Transgenic wheat expressing a barley class II chitinase gene has enhanced resistance to Fusarium Head Blight. J Exp Bot

Department of Agronomy and Plant Genetics, University of Minnesota, 411 Borlaug Hall, 1991 Upper Buford Circle, St Paul, MN 55108, USA.
Journal of Experimental Botany (Impact Factor: 5.53). 02/2008; 59(9):2371-8. DOI: 10.1093/jxb/ern103
Source: PubMed


Fusarium head blight (FHB; scab), primarily caused by Fusarium graminearum, is a devastating disease of wheat worldwide. FHB causes yield reductions and contamination of grains with trichothecene mycotoxins
such as deoxynivalenol (DON). The genetic variation in existing wheat germplasm pools for FHB resistance is low and may not
provide sufficient resistance to develop cultivars through traditional breeding approaches. Thus, genetic engineering provides
an additional approach to enhance FHB resistance. The objectives of this study were to develop transgenic wheat expressing
a barley class II chitinase and to test the transgenic lines against F. graminearum infection under greenhouse and field conditions. A barley class II chitinase gene was introduced into the spring wheat cultivar,
Bobwhite, by biolistic bombardment. Seven transgenic lines were identified that expressed the chitinase transgene and exhibited
enhanced Type II resistance in the greenhouse evaluations. These seven transgenic lines were tested under field conditions
for percentage FHB severity, percentage visually scabby kernels (VSK), and DON accumulation. Two lines (C8 and C17) that exhibited
high chitinase protein levels also showed reduced FHB severity and VSK compared to Bobwhite. One of the lines (C8) also exhibited
reduced DON concentration compared with Bobwhite. These results showed that transgenic wheat expressing a barley class II
chitinase exhibited enhanced resistance against F. graminearum in greenhouse and field conditions.

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    • "Biotic stresses Decreased effects of stinking smut (Tilletia tritici) Antifungal protein KP4 Clausen et al. (2000) Higher fusarium blight symptoms NPR1 gene (AtNPR1) Makandar et al. (2006) Significant reduction of fusarium head blight symptoms α-1-purothionin, thaumatin-like protein 1 (tlp-1), and β-1,3-glucanase Mackintosh et al. (2007) Reduced fusarium head blight severity and percentage of visually scabby kernels Class II chitinase Shin et al. (2008) Increased leaf rust resistance irrespective of genetic background Lr34 Risk et al. (2012) Increased resistance to aphids (E)-β-farnesene synthase Yu et al. (2012) Higher resistance to Gaeumannomyces graminis TiMYB2R-1 Liu et al. (2013) increasingly limiting for further dissection of stress-adaptive traits. The increasing use of geographic information system tools, soil water balance and plant growth models is expected to better describe the drought scenario faced by the crops in different target environments, compare and cluster phenotyping locations, and finally better understand genotype by environment interactions. "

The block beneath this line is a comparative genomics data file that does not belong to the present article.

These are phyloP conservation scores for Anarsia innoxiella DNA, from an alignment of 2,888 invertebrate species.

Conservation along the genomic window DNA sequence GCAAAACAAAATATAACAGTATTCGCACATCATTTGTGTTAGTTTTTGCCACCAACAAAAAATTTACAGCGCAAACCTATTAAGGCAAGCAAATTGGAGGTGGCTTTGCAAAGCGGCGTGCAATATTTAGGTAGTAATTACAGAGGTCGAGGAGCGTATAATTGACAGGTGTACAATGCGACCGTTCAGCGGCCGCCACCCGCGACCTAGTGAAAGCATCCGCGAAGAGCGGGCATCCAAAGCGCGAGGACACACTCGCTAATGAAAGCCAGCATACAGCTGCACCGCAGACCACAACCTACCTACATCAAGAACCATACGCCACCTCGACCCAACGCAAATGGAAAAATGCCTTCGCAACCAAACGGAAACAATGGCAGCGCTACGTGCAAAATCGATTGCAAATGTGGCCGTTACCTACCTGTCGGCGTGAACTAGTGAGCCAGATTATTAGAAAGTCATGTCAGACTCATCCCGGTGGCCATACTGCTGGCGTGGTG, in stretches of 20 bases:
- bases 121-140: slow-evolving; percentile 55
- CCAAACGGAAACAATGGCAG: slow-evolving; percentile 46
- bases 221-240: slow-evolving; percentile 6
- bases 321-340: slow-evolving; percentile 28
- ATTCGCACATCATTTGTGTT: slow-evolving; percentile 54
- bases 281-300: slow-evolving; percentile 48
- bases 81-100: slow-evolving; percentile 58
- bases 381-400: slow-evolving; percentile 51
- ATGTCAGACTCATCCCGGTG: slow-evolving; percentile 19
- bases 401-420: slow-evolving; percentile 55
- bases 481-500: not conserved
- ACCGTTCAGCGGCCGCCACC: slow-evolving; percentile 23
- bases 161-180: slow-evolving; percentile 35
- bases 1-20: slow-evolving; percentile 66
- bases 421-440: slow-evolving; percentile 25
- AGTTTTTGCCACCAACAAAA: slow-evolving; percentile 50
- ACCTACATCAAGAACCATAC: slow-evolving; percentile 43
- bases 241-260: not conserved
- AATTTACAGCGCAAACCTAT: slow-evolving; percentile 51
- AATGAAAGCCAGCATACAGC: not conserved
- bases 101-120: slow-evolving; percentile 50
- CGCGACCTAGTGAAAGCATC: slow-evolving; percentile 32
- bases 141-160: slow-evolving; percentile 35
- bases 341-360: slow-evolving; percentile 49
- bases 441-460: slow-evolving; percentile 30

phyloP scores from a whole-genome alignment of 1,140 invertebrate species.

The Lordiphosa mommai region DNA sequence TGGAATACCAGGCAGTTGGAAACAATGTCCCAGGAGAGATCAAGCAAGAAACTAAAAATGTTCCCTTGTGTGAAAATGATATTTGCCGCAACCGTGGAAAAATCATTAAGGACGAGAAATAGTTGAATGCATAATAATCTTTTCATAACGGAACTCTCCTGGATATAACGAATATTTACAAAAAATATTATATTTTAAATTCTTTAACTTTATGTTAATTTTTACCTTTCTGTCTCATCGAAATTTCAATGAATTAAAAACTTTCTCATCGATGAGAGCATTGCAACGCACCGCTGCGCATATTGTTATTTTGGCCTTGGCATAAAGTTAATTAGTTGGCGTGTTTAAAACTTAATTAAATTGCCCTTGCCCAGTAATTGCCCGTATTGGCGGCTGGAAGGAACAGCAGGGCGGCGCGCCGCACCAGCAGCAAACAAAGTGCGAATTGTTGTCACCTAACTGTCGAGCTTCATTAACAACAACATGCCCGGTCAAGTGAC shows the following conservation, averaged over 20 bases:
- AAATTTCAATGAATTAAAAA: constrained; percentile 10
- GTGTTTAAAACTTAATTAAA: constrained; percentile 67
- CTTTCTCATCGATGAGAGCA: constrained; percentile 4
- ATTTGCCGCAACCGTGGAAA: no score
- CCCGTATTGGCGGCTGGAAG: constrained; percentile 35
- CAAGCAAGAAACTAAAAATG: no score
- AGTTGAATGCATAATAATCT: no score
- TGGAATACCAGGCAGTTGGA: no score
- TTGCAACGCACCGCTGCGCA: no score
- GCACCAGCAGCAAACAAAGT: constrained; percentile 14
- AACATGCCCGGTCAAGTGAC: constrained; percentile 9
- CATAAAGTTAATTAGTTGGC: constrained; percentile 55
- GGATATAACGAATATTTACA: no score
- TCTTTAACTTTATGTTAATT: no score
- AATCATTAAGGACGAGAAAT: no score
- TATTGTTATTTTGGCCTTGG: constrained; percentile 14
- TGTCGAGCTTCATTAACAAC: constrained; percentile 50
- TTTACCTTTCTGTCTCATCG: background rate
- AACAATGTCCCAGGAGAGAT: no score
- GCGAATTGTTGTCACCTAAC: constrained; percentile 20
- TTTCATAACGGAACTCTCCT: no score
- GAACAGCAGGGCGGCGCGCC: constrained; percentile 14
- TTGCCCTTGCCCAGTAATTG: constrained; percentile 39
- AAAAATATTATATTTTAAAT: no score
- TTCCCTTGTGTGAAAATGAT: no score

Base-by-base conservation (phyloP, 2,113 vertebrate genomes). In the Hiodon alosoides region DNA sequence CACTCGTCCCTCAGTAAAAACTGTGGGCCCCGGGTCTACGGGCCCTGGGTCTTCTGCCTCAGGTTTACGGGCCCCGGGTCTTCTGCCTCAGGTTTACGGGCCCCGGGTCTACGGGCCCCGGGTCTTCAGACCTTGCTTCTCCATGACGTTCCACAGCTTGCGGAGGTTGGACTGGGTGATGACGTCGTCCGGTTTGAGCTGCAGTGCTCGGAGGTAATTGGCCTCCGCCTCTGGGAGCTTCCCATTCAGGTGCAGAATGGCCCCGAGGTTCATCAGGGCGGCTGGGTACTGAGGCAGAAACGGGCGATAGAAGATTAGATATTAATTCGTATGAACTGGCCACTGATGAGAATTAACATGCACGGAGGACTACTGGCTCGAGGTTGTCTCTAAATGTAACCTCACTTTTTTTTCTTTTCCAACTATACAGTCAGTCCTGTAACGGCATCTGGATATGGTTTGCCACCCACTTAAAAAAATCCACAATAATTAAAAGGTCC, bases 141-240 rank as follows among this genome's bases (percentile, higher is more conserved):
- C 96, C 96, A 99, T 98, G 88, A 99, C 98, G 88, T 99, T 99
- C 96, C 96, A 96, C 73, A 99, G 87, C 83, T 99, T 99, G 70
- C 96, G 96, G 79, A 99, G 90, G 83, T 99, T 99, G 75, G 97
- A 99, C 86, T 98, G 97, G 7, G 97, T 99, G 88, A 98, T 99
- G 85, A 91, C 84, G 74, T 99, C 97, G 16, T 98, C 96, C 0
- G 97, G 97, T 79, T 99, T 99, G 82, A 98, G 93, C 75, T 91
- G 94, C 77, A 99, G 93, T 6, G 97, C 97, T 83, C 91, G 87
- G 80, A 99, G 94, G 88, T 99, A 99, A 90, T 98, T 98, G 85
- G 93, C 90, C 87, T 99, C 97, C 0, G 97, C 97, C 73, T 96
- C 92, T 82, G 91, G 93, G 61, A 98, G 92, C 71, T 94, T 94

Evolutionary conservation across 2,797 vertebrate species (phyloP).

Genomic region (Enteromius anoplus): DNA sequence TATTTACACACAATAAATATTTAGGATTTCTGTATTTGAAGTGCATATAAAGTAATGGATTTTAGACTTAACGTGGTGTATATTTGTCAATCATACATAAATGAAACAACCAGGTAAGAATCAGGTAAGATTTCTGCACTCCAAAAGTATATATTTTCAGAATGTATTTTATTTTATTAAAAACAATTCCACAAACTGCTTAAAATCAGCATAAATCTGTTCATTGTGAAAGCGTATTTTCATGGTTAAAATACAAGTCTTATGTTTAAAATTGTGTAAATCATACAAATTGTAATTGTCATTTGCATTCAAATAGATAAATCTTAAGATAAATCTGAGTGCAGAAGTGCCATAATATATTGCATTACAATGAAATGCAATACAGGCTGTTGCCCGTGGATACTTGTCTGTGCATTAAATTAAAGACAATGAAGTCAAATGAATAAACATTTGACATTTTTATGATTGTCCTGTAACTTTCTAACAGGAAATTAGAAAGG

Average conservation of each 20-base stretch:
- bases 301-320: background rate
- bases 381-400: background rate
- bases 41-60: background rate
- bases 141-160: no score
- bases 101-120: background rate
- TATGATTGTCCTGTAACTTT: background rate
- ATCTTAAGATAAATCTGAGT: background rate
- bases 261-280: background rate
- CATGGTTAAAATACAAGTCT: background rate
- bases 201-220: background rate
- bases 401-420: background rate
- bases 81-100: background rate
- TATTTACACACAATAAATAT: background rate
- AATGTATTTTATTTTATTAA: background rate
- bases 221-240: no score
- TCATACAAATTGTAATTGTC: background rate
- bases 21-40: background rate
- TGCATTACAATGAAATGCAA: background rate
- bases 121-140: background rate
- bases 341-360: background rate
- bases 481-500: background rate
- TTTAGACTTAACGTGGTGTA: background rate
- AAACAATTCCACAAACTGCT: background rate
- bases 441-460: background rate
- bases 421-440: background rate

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    ABSTRACT: Most yield progress obtained through the so called "Green Revolution", particularly in the irrigated areas of Asia, has reached a limit, and major resistance genes are quickly overcome by the appearance of new strains of disease causing organisms. New plant stresses due to a changing environment are difficult to breed for as quickly as the changes occur. There is consequently a continual need for new research programs and breeding strategies aimed at improving yield potential, abiotic stress tolerance and resistance to new, major pests and diseases. Recent advances in plant breeding encompass novel methods of expanding genetic variability and selecting for recombinants, including the development of synthetic hexaploid, hybrid and transgenic wheats. In addition, the use of molecular approaches such as quantitative trait locus (QTL) and association mapping may increase the possibility of directly selecting positive chromosomal regions linked with natural variation for grain yield and stress resistance. The present article reviews the potential contribution of these new approaches and tools to the improvement of wheat yield in farmer's fields, with a special emphasis on the Asian countries, which are major wheat producers, and contain the highest concentration of resource-poor wheat farmers.
    Full-text · Article · Aug 2015 · Journal of Integrative Agriculture
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    • "Purified plant chitinases have been demonstrated to attack and partially digest isolated cell walls of several pathogenic fungi such as ascomycetes, basidiomycetes and deuteromycetes (Zhu and Lamb 1990). Successful transgene-induced pathogen resistance has been reported in plants such as tobacco (Zhu et al. 1994), rose (Marchant et al. 1998), chrysanthemum (Takatsu et al. 1999), strawberry (Vellicce et al. 2006) and wheat (Shin et al. 2008). The fungal pathogen Botrytis causes huge economic losses to a very wide range of host crop species as the disease can infect several tissues, including flowers, leaves, fruits and stems (Staats et al. 2005). "